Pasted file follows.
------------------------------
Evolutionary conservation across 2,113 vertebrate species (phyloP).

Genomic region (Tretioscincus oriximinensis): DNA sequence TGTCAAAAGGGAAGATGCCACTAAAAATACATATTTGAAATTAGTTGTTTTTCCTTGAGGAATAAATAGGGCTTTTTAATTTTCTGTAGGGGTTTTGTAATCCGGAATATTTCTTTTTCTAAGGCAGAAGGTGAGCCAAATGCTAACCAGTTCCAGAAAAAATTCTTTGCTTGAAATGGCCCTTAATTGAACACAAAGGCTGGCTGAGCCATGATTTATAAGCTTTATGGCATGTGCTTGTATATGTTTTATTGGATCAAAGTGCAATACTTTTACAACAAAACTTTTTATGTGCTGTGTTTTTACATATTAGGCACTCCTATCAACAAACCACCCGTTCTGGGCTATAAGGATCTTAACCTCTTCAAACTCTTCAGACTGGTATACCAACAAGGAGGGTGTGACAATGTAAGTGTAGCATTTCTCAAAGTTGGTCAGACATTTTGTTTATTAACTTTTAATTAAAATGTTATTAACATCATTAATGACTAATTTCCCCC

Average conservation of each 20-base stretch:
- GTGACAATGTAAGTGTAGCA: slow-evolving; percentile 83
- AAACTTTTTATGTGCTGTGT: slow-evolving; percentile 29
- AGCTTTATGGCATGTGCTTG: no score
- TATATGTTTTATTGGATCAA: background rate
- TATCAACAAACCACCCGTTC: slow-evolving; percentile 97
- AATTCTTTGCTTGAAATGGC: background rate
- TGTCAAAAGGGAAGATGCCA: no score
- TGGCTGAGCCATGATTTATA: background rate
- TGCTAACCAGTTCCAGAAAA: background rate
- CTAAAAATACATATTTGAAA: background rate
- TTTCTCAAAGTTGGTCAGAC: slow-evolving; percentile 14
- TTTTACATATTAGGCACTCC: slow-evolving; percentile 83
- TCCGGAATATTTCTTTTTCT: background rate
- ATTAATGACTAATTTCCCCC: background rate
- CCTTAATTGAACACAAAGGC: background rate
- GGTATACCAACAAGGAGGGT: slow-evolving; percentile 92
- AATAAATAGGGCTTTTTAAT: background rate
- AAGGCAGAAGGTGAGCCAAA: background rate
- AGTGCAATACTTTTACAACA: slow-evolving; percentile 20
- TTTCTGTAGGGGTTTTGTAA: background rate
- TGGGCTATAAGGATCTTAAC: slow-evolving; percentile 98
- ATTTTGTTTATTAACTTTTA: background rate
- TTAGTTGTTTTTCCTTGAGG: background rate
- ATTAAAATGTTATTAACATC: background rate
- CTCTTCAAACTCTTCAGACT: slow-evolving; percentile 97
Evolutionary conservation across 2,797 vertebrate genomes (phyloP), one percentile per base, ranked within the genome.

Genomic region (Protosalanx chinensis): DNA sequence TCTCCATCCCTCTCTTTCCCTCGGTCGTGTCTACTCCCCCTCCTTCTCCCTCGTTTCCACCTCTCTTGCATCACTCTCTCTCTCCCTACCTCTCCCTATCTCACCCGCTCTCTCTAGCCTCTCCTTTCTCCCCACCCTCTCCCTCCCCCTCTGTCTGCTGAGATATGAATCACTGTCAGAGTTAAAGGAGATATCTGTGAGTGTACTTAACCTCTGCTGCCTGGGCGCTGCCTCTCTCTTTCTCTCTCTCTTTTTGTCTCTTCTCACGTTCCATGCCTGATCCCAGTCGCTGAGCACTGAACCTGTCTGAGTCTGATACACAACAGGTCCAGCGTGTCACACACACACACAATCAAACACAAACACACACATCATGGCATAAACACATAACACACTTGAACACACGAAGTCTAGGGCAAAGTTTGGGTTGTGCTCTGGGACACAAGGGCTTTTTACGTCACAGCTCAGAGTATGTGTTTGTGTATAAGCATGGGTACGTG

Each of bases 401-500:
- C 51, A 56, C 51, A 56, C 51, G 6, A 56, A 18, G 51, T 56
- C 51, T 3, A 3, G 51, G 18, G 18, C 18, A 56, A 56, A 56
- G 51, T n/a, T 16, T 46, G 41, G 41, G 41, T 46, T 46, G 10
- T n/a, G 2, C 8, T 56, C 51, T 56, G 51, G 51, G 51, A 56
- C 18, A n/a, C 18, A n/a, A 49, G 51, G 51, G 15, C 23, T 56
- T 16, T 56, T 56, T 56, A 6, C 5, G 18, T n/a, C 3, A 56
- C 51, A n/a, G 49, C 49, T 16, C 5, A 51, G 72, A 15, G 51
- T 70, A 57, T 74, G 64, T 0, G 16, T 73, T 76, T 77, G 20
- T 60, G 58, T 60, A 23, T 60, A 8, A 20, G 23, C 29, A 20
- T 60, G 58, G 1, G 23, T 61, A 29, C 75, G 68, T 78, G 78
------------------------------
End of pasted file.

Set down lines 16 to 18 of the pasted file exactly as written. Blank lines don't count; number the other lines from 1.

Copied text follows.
- TCCGGAATATTTCTTTTTCT: background rate
- ATTAATGACTAATTTCCCCC: background rate
- CCTTAATTGAACACAAAGGC: background rate